Scripture: Mark 8:31-36
There once was a small plane with five passengers in it. Halfway to their destination, the engines started sputtering and failing. The pilot came out from behind the curtain wearing a parachute pack on his back. He said, ‘Friends, I have some bad news and some good news. The bad news is that we have an engine failure and we’re going down. The good news is there are several parachutes here along the wall. The bad news is that there are five of you and only four parachute packs. You’ll have to work that out among yourselves.’ Then the pilot said, ‘I know you have many choices in air travel and so I’d like to thank you for choosing our airline and I wish you a very pleasant evening wherever your final destination may be.’ That said he jumped out of the plane.
A woman leaped up. ‘I am one of the most prominent brain surgeons in the northeast. My patients depend on me.’ She grabbed a parachute pack and jumped out.
A man stood up and said, ‘I am a partner in a large law practice and the office would fall to pieces without me.’ He grabbed a parachute pack and jumped out.
Another man stood up and said, ‘I am purported to be the smartest man in the world. My IQ is so high I don’t even want to mention it because it would make you feel bad. Surely you understand that I must have a parachute.’ He grabbed a pack and jumped out.
There were only two people left on the plane, a middle age United Methodist minister and a teenage boy.
‘Son’, said the minister, ‘you take the last parachute. You’re young. You have your whole life ahead of you. I’ve had a good run and I’ll take the fall on this one. God bless you and safe landing.’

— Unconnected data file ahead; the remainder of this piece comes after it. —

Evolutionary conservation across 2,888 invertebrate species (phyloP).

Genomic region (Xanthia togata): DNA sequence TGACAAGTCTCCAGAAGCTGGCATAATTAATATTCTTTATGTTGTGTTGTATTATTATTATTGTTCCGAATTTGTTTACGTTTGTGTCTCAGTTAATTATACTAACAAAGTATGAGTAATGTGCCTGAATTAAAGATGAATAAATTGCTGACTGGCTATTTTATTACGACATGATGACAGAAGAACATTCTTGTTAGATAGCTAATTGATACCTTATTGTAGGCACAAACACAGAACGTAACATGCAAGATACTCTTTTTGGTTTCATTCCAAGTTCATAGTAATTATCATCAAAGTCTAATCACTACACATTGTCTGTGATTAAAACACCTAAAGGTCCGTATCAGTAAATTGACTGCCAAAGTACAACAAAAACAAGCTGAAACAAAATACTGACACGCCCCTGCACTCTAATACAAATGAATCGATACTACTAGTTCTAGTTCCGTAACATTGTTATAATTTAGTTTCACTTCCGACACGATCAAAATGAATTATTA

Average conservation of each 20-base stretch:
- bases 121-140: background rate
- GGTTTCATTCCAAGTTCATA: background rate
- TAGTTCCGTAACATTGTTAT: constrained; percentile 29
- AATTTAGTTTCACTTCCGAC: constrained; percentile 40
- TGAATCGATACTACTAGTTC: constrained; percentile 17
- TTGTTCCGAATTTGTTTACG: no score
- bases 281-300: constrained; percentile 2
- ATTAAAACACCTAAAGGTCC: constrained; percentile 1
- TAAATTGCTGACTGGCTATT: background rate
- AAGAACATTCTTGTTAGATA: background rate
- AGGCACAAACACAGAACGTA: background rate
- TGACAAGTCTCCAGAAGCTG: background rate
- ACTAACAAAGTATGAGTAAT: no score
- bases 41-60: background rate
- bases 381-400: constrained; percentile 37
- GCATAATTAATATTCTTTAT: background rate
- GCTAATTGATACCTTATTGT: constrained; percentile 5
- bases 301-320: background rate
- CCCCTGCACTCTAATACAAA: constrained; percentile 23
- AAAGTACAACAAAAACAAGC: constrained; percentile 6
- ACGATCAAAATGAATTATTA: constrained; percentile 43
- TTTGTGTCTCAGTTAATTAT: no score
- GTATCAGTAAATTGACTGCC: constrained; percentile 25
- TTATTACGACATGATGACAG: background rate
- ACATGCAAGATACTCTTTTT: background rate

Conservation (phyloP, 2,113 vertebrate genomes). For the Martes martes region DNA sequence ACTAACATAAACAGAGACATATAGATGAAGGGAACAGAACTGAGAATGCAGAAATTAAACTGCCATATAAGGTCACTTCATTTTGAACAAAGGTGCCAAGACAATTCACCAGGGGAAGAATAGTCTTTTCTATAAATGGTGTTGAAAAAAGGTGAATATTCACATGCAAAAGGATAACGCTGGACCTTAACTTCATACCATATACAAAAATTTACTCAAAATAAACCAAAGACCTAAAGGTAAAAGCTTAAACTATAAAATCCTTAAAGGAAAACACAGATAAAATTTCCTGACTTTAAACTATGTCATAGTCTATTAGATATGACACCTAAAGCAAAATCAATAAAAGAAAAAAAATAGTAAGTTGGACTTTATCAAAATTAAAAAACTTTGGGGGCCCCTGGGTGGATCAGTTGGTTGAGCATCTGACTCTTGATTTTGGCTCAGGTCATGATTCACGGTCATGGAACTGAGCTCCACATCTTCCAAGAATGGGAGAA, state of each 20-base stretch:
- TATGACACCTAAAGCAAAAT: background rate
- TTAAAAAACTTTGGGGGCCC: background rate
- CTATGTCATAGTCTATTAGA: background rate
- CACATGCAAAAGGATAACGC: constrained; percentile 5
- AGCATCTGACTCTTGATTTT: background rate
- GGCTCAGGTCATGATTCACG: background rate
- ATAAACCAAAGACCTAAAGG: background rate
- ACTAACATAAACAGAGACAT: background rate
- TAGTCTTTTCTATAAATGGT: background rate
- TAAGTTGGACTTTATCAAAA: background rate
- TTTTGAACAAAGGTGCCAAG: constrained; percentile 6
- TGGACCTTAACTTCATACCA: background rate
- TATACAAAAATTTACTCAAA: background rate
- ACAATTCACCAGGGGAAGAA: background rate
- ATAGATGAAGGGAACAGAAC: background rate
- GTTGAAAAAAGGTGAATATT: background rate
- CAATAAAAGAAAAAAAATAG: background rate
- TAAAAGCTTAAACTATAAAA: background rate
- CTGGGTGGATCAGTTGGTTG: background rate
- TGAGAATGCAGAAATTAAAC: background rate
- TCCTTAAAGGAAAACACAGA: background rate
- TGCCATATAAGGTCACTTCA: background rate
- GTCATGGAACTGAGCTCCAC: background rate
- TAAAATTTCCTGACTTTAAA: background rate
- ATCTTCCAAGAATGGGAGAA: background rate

The teenager looked up at the older man and said, ‘Thanks pastor. That means a lot to me really. But there are still two parachutes left. The smartest man in the world just grabbed my backpack.’
Jesus said, “For those who want to save their life will lose it, and those who lose their life for my sake, and the sake of the gospel, will save it.” (Mark 8: 35)
Mark Twain once said, “Many people are bothered by those passages in Scripture which they cannot understand; but as for me, I always noticed that the passages in Scripture which trouble me most are those which I do understand.”
Today’s scripture reading is one of those gospel passages that is troubling if we take it seriously. And, so it was with some trepidation, when I saw what the gospel passage was for this week, that I went to Garden View Village for our weekly Bible study group. I needn’t have worried though, because as is usually the case we have the most interesting discussions when we have the most difficult scripture readings. Focussing on the second part of the gospel reading, these are a few of the things we noticed. Jesus talked with a crowd of people, including those who were already his disciples. Jesus let the crowd know that following him would not always be easy. Following Jesus would require putting the needs of the many before selfish pleasures. We noticed that Jesus did not say – Take up my cross but rather he told those assembled they would need to “take up their cross” and follow him. They would do this for the sake of the gospel – the good news of God’s great love for all people.
Jesus was not calling his disciples to mass suicide. He was not telling them they would all have to die physically in order to bring about God’s commonwealth. What he was saying was that to follow God’s Way meant there would be challenges which required leaving behind their old way of life. They would lose their old life – die to their old way of life – in order to live fully in the Way of Jesus; the way of the Gospel.